When I click on start audio engine, jack fails to start. I created a /et/csecurity/limits.conf file as per the terminal instructions, but it just comes back with the exact same output. Here’s the output:
JACK COMMAND: /usr/bin/jackd -p 128 -R -P 60 -T -d alsa -n 2 -r 48000 -p 1024 -d hw:0,0
Copyright 2001-2009 Paul Davis, Stephane Letz, Jack O’Quinn, Torben Hohn and others.
jackd comes with ABSOLUTELY NO WARRANTY
This is free software, and you are welcome to redistribute it
under certain conditions; see the file COPYING for details
JACK is running in realtime mode, but you are not allowed to use realtime scheduling.
Please check your /etc/security/limits.conf for the following lines
and correct/add them:
@audio - rtprio 100
@audio - nice -10
After applying these changes, please re-login in order for them to take effect.
You don’t appear to have a sane system configuration. It is very likely that you
encounter xruns. Please apply all the above mentioned changes and start jack again!
Your username is probably not added to the audio group. Open a terminal window and at the command line type:
sudo usermod -a -G audio (username)
where (username) is your username - e.g. the name you login with. Once this is done, log out and back in again (I normally do a complete restart) and you should now have the correct permissions to allow jack to run in realtime
I’m a member of the group. Still no go.
Which os version / kernel ?
Slackware 13.1, 220.127.116.11 kernel
Update: I just wiped the Ardour version I had and installed the latest from source. The problem persists.
You said you created /etc/security/limits.conf.
This probably means that you do not have linux-pam. Install it first.
To do anything useful with Jack you need “preempt” or “rt” kernel. That “rt” means “Real Time” i.e. a special patched version of kernel. I have no idea about SlackWare because I have been using Ubuntu Studio and other Ubuntu versions.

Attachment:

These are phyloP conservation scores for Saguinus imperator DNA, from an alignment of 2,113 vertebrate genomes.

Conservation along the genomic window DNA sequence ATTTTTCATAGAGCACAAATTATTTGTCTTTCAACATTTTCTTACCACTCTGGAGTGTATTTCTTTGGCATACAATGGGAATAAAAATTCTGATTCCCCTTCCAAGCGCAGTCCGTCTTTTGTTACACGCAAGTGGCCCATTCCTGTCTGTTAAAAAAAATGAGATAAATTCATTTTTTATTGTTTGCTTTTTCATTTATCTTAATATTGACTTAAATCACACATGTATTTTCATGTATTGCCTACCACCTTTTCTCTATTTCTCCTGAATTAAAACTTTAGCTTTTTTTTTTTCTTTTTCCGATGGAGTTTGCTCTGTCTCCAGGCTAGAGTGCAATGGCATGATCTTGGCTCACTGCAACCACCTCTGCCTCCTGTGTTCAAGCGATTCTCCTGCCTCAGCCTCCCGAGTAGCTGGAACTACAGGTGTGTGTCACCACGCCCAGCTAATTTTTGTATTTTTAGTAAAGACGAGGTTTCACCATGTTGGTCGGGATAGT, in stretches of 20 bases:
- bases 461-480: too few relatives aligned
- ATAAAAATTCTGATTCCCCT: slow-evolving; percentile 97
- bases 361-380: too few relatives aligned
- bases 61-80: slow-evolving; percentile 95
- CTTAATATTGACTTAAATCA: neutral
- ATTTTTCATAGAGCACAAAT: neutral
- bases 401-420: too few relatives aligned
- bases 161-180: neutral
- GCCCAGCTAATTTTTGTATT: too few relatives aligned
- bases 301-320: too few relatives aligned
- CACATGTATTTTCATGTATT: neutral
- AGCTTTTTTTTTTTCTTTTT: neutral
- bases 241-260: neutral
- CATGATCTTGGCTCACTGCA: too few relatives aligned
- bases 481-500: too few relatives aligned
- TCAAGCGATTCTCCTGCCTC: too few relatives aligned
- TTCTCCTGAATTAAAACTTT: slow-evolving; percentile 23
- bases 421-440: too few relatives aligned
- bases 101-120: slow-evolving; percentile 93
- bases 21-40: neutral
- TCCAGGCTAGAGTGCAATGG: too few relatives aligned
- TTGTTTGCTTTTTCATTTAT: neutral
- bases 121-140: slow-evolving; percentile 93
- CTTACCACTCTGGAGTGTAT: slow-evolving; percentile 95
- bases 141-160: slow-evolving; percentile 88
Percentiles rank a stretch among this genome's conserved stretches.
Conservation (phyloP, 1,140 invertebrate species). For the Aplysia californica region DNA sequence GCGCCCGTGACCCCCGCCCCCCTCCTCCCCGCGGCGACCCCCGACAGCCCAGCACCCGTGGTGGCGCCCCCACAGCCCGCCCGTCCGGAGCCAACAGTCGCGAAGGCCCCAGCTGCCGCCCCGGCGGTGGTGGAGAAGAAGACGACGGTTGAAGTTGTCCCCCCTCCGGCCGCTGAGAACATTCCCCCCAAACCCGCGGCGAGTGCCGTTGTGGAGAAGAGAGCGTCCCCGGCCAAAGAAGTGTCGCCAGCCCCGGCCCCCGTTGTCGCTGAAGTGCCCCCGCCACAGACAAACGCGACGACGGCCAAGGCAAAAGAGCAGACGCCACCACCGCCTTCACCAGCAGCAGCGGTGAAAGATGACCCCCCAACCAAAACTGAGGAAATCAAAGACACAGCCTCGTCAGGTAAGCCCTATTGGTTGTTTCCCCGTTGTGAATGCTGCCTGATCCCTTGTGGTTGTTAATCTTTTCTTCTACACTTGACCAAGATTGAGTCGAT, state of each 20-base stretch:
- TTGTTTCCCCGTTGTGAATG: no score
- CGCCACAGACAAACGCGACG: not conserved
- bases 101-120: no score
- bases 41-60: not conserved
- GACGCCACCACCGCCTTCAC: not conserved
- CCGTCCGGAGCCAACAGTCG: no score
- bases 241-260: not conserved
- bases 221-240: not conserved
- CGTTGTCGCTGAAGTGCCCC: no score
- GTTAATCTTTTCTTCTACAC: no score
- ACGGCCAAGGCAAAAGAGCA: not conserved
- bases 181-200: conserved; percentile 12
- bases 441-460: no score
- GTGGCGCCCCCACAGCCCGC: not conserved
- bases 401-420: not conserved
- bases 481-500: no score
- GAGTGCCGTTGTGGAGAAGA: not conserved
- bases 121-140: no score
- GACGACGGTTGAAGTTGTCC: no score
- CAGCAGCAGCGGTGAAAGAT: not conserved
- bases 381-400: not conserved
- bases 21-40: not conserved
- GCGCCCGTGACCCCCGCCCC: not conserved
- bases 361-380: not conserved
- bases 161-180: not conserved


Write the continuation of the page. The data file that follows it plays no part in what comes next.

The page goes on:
I may have to roll my own… but that’s fairly easy to do with Slack.
@ajaaskel: please don’t propagate this rumor. You do NOT need a specially patched version of the kernel to do anything useful with JACK unless you happen to be unlucky with h/w configuration and/or s/w configuration. Modern Linux mainstream kernels are capable of supporting JACK with moderate latency on “sensible” platforms.
Actually, Paul, I can attest to that. After I figured out how to turn off realtime mode I’ve been recording with Ardour all day and had no trouble. I’m not going to bother with it any more unless it becomes an issue. Thanks to everybody who’s responded.
Pauls point was more that you can enable real time in jack without having to have a real time kernel, they are two different types of real time. Unfortunate clash of terminology. Just to clarify.
To clarify chrisg’s statement a bit more, it is not that they are two different types of terminology, it is that the work that used to be only availiable via a patched version from the preemptable realtime project has now mostly been rolled into the mainline kernel and so long as your kernel configuration is sensible, a standard vanilla kernel can handle most realtime activities now. If you need ultra low latency, that is when you should start looking at patching with the current patches from the -rt project but the vast majority of use cases this is not needed. It is only really needed for live usage(Not referring to tracking a live show) to be honest.
Thing is, in order to enable realtime I have to install linux-PAM, and I’d rather not. As long as it’s running fine without realtime then I’ll run it that way.
@2handband: its a MUCH better idea to run JACK in realtime mode. Whether you think its necessary is ultimately up to you.
Please don’t resurrect 10 year old threads, just start a new one. Software has changed so much in 10 years that your solution might have nothing to do with the problem described in the original post.
I can see that you are new here so I don’t want your first impression of us to be negative, so I use this opportunity to welcome you to the forums